I opined on Twitter on Saturday that I thought Sacramento had edged in front of Seattle based on conversations with those sources, and that confidence has been spreading throughout Sacramento, too.

Carmichael Dave summed it up as such:

“I’m very confident about the outcome. I just can’t see a situation where the local bidders offer a price that would possibly break an NBA record, have an arena deal already signed off by the city, only to have the NBA approve the move (to Seattle). It would be unprecedented.”

Sacramento is going to field a competitive offer on all fronts and nobody can explain why Stern would willingly add the stain of leaving Sacramento to clean one up in Seattle.

Sacramento’s DeMarcus Cousins probable to play against Dallas Monday

DeMarcus Cousins
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It’s this simple: The Sacramento Kings are 5-5 when DeMarcus Cousins plays this season, 1-7 when he sits. (And that win number is a big misleading, they looked like they would have beaten Charlotte with him, but when he left with back pain they lost, they could easily be 6-4 with him.)

So it’s good news that Cousins is expected to return to the Sacramento lineup Monday night. Well not good for Rick Carlisle and the Mavericks, but good for the Kings, as reported by James Ham at CSNBayArea,com.

This season Cousins is averaging 27.9 points and 11.2 rebounds a game, he has a true shooting percentage above the league average (56.3 percent for Cousins) and he has a PER of 27.1 which is sixth best in the league.

Combine him with the numbers Rajon Rondo has put up lately the Kings become much more dangerous. They’d be even scarier if everyone stayed healthy and George Karl would settle on a lineup.

PBT Extra: Kobe Bryant understands now is time to walk away

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It was expected Kobe Bryant would retire at the end of this season.

It was not expected Kobe would make that official on Nov. 29 — it’s caught the media at Staples Center Sunday (of which I was one) and the fans by surprise.

In this PBT Extra, I talk with Jenna Corrado about the mood inside Staples Center Sunday.

More importantly, I discuss the sense I got that Kobe understands it’s time to walk away, and he is at peace with that.

Luke Walton: Warriors concerned about health, not 72 wins

Andre Iguodala, Luke Walton
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Stephen Curry acknowledges the Warriors – who are 18-0 and won four straight to end last season – talk about the NBA record of 33 consecutive wins.

But what about another major record Golden State is chasing, 72 wins in a season?

Shooting guard Klay Thompson called it possible. General manager Bob Myers deemed it impossible.

Interim coach Luke Walton would prefer everyone just keep quiet.

Walton, via CSN Bay Area:

“The 72 thing is far, far away,” Walton said. “We shouldn’t be spending any time thinking about that.

“I’ve also said before that we’re not going to coach this season trying to chase that record,” Walton said

“We’re still going to give players nights off on back-to-backs,” he added. “And we’re going to do our best to limit minutes for some of our players. Our main concern is being healthy come playoff time.”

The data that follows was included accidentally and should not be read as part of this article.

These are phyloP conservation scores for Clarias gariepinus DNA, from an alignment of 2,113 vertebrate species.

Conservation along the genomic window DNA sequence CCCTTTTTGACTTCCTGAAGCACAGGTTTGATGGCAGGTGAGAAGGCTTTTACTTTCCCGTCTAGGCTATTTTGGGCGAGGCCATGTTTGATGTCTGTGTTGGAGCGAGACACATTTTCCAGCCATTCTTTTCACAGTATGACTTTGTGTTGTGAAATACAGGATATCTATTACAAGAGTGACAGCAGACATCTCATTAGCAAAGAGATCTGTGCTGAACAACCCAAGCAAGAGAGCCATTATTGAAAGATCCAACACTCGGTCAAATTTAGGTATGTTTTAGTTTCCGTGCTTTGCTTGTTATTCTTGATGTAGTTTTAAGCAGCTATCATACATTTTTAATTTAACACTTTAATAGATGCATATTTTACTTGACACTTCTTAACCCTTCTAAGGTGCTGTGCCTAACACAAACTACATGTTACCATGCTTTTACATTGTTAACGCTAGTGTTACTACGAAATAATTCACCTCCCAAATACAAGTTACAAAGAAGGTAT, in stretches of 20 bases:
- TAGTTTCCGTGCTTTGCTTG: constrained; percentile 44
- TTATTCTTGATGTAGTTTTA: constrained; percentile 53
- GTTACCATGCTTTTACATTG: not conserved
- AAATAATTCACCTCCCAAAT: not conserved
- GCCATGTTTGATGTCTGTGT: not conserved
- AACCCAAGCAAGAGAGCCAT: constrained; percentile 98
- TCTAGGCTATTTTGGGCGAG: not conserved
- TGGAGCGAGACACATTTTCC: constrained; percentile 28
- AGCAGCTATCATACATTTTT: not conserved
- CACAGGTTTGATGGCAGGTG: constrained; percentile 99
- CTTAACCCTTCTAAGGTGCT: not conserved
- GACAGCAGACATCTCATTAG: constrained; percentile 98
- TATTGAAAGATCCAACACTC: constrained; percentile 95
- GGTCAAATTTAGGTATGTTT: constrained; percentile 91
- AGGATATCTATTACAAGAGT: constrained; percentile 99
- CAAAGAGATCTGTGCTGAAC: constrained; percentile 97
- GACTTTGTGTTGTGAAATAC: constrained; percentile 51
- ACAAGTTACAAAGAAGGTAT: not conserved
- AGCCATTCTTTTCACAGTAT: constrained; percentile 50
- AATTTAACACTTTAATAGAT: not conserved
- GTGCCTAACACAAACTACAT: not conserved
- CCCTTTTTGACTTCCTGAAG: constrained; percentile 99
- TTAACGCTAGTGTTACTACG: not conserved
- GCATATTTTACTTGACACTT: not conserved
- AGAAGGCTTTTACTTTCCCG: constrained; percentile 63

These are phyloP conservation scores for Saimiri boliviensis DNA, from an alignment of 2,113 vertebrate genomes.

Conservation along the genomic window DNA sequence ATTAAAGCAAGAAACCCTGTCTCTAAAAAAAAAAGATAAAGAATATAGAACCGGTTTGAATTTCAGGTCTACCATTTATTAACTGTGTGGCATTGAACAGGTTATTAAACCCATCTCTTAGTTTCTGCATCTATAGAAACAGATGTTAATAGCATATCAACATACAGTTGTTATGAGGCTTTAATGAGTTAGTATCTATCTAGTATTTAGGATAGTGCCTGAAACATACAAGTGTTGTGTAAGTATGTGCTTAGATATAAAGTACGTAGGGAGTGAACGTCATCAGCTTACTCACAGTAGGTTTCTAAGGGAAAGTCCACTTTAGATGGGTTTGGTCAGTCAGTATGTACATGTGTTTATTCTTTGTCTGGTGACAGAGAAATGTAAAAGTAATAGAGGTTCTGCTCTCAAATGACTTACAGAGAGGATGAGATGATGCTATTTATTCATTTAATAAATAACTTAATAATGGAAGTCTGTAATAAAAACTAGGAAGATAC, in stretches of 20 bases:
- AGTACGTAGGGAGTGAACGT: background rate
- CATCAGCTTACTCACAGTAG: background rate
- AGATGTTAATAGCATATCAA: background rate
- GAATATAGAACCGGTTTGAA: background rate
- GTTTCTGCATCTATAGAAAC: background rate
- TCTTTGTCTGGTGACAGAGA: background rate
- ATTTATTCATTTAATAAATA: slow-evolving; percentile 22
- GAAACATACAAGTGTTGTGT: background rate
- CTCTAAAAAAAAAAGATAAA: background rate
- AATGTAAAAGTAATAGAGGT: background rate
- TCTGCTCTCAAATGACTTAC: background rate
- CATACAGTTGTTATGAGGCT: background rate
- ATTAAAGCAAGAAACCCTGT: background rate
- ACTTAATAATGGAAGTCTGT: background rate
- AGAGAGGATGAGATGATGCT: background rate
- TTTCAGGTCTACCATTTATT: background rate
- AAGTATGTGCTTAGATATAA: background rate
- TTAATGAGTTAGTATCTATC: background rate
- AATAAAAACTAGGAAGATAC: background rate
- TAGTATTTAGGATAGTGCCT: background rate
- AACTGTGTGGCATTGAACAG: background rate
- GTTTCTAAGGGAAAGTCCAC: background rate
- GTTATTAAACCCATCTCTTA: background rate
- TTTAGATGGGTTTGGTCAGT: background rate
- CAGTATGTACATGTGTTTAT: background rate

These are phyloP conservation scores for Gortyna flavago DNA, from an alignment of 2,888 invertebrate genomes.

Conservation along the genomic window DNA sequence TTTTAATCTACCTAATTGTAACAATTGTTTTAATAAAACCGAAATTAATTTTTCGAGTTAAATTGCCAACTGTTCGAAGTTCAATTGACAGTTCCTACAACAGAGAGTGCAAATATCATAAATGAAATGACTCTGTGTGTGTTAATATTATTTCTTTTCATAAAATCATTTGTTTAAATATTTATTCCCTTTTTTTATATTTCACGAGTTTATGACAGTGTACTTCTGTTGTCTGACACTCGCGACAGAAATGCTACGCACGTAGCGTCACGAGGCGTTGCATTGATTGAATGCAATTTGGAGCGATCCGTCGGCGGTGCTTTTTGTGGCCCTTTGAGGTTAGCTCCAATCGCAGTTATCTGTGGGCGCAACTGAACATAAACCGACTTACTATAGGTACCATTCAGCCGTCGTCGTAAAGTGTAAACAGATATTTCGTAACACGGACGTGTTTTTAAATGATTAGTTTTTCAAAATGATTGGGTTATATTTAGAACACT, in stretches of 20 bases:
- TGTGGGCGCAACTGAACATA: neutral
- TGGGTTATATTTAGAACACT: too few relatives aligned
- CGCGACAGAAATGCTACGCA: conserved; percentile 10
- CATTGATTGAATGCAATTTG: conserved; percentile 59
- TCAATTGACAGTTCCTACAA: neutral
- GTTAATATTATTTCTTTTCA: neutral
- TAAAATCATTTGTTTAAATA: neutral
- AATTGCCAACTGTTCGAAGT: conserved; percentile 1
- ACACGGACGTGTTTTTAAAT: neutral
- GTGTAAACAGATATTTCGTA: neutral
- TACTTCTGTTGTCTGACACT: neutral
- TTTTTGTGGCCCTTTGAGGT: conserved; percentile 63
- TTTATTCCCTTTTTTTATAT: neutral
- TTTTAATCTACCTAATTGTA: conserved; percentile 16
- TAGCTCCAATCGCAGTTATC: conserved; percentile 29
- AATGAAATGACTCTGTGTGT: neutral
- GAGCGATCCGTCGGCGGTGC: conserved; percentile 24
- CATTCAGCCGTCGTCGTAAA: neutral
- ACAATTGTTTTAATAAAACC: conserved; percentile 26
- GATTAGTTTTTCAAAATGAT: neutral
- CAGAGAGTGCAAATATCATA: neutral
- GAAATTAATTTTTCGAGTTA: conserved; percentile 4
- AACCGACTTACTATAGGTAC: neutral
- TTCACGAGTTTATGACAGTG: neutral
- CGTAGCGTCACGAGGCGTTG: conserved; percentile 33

I don’t think Golden State will win 72 games, but prioritizing health won’t necessary stop the Warriors. They’re so deep.

They outscore opponents by 5.8 points per 100 possessions when Curry sits, 5.6 when Draymond Green sits. Those marks would rank seventh among all NBA teams.

Golden State has the luxury of resting players and continuing to win. That’s what makes the chase for 72 realistic. This team is less likely than most to wear down late in a season where it’s pushing to win every game.

Health entering the playoffs is important, but a 72-win season would raise these Warriors to legendary status. If they’re in range late in the season, I think they’ll go for it – even if the top seed is already secured.

But for now, Walton is probably taking the right approach. Plenty of teams start fast (though never this fast) then drift back toward the pack. No point risking Golden State’s health yet.

Kevin Durant to media: You treated Kobe Bryant ‘like s—‘

Kobe Bryant, Kevin Durant

Kevin Durant once told the media, “You guys really don’t know s—.”

The Thunder star expressed regret, but if he knew how we were going to treat Kobe Bryant, he might have stuck to his guns.

Durant, via Anthony Slater of The Oklahoman:

I did idolize Kobe Bryant. I studied him, wanted to be like him. He was our Michael Jordan. I watched Michael towards the end of his career when he was with the Wizards, and I seen that’s what Kobe emerged as the guy for us.

I’ve been disappointed this year because you guys treated him like s—. He’s a legend, and all I hear is about how bad he’s playing, how bad he’s shooting. It’s time for him to hang it up. You guys treated one of our legends like s—, and I didn’t really like it. So hopefully, now you can start being nice to him now that he decided to retire after this year. It was sad the way he was getting treated, in my opinion.

But he had just an amazing career, a guy who changed the game for me as a player mentally and physically. Means so much to the game of basketball. Somebody I’m always going to look to for advice, for help, for anything. Just a brilliant, brilliant, intelligent man. And it’s sad to see him go.

Kobe is shooting 20% from the floor and 30% on 3-pointers for a 2-14 team. How else should we describe his season?

Why not bash the person most publicly critical of Kobe? Or the many people around the NBA who recognize how far Kobe has fallen? Or Byron Scott, who has repeatedly intensified discussion of Kobe’s demise?

Why is the media, which is not some monolithic entity anyway, the primary target?

There are writers who fawn over Kobe, writers who criticize him and many more who do both. We don’t all think alike.

If we did, Durant would be bound to treat Kobe like s—, too.